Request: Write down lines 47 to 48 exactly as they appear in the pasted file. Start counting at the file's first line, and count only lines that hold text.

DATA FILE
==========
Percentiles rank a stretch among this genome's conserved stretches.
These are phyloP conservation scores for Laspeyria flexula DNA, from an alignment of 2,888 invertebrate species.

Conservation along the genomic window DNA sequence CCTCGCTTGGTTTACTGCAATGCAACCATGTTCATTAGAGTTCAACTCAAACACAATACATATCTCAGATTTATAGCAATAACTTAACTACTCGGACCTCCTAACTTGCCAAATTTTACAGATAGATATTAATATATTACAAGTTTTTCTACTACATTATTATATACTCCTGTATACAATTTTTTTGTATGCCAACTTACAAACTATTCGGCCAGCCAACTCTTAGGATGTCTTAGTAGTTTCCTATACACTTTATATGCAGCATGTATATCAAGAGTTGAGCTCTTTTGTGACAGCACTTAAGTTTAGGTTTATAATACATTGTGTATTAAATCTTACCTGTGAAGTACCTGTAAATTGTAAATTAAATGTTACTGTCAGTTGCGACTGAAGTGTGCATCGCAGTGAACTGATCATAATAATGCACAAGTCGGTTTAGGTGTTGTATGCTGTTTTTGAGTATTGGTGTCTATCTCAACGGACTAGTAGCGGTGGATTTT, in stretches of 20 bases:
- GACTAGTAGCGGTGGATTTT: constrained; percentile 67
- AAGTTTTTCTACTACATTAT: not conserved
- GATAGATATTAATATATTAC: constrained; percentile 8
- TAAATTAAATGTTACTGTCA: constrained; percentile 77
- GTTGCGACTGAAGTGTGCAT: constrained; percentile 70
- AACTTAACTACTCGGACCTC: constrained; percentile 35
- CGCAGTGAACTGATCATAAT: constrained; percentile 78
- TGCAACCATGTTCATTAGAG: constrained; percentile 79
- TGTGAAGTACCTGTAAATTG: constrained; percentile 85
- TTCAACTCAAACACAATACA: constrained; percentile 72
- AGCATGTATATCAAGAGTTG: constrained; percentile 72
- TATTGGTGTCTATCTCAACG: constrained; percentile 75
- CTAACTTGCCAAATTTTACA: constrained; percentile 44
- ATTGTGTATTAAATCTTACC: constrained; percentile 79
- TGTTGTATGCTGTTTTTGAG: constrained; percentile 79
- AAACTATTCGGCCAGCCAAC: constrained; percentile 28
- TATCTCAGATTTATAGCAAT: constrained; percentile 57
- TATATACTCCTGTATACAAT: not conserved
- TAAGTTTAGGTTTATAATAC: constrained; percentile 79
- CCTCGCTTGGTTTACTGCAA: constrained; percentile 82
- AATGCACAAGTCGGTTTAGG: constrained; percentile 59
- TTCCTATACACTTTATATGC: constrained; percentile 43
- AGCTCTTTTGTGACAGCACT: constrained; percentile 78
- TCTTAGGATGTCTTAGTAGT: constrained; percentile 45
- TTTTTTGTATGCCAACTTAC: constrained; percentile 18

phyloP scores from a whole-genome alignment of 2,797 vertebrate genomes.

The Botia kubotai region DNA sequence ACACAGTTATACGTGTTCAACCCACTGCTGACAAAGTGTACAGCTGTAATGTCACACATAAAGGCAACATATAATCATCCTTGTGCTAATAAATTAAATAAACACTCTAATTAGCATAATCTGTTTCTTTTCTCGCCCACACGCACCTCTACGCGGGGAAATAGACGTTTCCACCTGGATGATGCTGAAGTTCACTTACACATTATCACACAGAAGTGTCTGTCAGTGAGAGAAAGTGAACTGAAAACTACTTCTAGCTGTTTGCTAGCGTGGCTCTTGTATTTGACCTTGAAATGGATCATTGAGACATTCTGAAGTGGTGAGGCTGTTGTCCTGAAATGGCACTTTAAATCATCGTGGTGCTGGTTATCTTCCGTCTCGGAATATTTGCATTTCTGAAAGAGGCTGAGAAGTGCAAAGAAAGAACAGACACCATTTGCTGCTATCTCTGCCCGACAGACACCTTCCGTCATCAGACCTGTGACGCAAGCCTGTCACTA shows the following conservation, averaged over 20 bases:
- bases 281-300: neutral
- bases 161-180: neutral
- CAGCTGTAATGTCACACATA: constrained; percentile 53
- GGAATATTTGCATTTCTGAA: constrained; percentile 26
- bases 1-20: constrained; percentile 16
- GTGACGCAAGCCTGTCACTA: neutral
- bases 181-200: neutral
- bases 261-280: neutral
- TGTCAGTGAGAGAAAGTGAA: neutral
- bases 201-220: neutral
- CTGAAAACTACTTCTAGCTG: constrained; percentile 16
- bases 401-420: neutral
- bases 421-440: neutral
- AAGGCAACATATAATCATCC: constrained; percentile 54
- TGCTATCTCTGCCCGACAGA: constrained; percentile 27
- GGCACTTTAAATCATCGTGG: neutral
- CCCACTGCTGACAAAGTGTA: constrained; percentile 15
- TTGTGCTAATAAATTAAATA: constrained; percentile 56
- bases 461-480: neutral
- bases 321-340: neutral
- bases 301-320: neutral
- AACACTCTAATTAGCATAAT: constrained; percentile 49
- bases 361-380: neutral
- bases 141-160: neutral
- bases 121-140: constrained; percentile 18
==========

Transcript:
- CCCACTGCTGACAAAGTGTA: constrained; percentile 15
- TTGTGCTAATAAATTAAATA: constrained; percentile 56